For years, one of the great mysteries to me was, how did artisans of the past make those spectacular decorative twist finials often found on the most elaborate grandfather clocks, highboys, and other high-grade period furniture? In this video, we meet Irion Company staffer Brad Ramsay, an accomplished cabinetmaker and highly skilled carver who shows us the fundamental approach used to carve these flamboyant furniture elements. It’s a technique that can be used to carve spirals in any wood project, be it a finial or even a twisted table leg.
Learn the core skills used including how to secure the workpiece to the workbench, how to start the carving, and how to rough-carve to the layout lines. But most importantly, in my view, Jeff explains how carvers — and all woodworkers — need to read the grain of the wood for feedback. The take-away lesson: let the wood speak to you whether you are carving the twist of a finial or tuning the fit of a dovetail. — Keith (10 Minute Woodworking Video) For more in this series go to: The Big Payoff: Finish Carve a Decorative Spiral (Part 3 of 3)
The Irion Company specializes in the restoration, conservation, and hand-made reproduction of American antique furniture from the 18th and 19th century. Brad Ramsay is a cabinetmaker and he specializes in period correct carvings.
I just found your website and all I can say is WOW! This is just unreal what you are providing us and for free no less. I just wanted to thank you and I’ll pass the word about your site! — Don
Keith’s Note: Thanks Don. I hope you feel right at home here.
I’ve had the pleasure of watching Parts 2 & 3 of the hand carved twist finial. Where can I find part 1?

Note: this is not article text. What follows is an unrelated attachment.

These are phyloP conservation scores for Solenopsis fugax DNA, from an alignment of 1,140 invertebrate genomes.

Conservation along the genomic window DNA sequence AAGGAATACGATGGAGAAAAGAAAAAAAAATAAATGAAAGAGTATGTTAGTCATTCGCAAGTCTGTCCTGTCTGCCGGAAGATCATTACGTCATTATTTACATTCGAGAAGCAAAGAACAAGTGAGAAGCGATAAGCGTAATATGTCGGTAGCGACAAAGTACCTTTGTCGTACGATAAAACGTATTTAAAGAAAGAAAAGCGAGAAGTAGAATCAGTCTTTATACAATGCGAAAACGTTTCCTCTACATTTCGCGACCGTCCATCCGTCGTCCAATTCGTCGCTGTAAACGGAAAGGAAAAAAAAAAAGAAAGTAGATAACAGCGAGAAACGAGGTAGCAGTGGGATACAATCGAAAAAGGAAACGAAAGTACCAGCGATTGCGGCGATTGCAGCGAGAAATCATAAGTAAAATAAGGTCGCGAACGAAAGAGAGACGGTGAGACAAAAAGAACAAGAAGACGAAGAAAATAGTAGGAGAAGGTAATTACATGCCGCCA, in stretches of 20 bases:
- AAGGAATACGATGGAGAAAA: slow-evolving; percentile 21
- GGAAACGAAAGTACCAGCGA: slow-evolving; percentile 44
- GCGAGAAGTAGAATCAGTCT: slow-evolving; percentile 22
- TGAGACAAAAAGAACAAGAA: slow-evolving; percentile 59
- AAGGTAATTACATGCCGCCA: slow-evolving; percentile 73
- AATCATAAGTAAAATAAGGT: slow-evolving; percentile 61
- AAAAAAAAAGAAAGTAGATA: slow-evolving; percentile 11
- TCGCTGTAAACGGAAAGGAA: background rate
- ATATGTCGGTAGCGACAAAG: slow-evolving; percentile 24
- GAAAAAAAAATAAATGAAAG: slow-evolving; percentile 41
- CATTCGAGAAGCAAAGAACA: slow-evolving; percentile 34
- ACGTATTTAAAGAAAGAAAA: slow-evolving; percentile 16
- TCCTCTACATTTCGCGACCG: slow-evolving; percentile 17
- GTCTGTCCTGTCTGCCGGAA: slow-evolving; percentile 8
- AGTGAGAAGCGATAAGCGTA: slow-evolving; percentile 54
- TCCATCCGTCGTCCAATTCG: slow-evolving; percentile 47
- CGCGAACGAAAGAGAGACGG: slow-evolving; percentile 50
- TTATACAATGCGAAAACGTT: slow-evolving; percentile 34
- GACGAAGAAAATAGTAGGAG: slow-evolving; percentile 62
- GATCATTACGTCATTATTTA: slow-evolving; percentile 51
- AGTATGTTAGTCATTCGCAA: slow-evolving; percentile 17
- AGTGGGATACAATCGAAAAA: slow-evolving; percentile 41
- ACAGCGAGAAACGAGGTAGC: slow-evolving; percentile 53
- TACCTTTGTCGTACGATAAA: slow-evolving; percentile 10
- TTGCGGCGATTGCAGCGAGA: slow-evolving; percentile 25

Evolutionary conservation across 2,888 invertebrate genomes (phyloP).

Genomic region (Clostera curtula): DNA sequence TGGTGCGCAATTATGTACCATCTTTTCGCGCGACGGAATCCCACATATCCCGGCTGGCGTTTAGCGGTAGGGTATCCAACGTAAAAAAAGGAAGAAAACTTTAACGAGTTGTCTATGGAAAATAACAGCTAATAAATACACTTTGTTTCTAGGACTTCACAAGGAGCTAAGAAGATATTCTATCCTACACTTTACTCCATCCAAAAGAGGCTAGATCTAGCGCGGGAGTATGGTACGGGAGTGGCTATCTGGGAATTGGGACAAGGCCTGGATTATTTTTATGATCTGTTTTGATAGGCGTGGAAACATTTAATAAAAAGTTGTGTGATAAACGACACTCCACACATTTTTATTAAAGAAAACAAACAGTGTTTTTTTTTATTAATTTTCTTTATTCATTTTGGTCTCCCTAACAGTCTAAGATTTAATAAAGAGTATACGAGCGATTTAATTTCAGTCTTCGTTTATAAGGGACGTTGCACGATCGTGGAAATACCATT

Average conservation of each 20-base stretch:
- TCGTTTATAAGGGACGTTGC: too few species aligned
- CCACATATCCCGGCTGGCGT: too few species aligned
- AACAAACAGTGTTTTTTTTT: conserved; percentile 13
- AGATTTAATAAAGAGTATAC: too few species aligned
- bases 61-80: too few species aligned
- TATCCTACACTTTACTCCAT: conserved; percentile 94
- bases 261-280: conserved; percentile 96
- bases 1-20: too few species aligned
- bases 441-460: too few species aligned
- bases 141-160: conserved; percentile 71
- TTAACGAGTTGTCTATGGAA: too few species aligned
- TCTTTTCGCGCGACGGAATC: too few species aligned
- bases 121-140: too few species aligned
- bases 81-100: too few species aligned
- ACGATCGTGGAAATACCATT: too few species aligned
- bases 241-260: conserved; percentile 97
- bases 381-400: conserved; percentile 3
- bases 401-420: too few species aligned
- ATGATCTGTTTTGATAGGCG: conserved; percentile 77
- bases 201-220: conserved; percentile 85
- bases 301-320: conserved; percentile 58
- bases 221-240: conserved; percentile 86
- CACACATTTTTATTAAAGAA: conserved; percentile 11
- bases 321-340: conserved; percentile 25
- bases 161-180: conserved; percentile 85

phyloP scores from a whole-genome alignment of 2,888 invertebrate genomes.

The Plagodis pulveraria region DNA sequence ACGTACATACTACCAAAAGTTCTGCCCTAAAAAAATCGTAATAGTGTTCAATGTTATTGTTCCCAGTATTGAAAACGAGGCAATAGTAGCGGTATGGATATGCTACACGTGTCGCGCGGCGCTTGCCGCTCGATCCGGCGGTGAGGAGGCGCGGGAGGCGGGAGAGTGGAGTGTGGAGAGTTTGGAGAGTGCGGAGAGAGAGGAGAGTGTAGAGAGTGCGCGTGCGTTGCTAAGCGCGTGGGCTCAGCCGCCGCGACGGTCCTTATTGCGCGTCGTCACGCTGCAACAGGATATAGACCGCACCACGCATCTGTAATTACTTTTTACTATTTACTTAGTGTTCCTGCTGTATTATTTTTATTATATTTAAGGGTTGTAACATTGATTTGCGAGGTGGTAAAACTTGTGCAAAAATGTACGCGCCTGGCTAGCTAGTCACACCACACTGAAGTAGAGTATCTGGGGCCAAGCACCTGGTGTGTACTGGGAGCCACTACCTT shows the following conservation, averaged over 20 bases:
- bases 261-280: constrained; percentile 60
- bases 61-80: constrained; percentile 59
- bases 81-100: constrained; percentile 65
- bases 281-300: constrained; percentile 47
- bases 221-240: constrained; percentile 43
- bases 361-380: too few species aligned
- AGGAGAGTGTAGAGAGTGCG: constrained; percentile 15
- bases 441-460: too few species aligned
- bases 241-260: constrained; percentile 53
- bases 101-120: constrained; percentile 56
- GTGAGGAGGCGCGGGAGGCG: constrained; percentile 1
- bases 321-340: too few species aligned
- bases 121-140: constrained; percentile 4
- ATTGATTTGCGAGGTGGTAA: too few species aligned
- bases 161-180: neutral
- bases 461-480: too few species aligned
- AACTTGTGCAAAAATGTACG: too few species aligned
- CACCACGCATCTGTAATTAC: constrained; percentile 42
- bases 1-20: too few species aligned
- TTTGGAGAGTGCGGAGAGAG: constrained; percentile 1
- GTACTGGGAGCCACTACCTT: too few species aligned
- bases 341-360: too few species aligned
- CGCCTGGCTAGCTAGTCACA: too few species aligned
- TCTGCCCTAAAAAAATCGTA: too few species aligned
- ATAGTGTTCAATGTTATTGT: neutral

Very interesting this blog. I will learn a lot and congratulations for all the work.
Very informative. Will hope to view more thanks
I’ve been looking for a site like this for ages. Thanks, you now have a regular viewer. Great site.
I want to make spiral walking canes. I have one made by an Amish man, but these folks keep things rather close to their chests, so I don’t think I could get instructions from him. My thought is to buy them from him and resell them via the net, but it would be so much more fun to make them. I want to view your videos and receive your email updates. Thanks, Steve Corry.
I also just discovered your site and, thank you. I’ll tell my friends. Tom
In watching the twist finial video, I’d like to offer an idea. Modify your jig to use two knobs, rather than the two screws. You can then lose the screwdriver. Tom
Man thank you for this website and your videos. This is great stuff!
Only other comment is I have a hard time understanding some of the presenters as either my hearing is gone or they mumble in hushed tones. Hmmm…does that make this a secret society? :)
Keith’s Note: Hmmm. I went back and listened and I’m not hearing issues on this video. We go to great lengths to mic the presenter correctly, monitor audio levels and mix the audio carefully during the edit. I’ll keep an ear open to hear if others are having similar issues. It might be something regarding your network feed or device.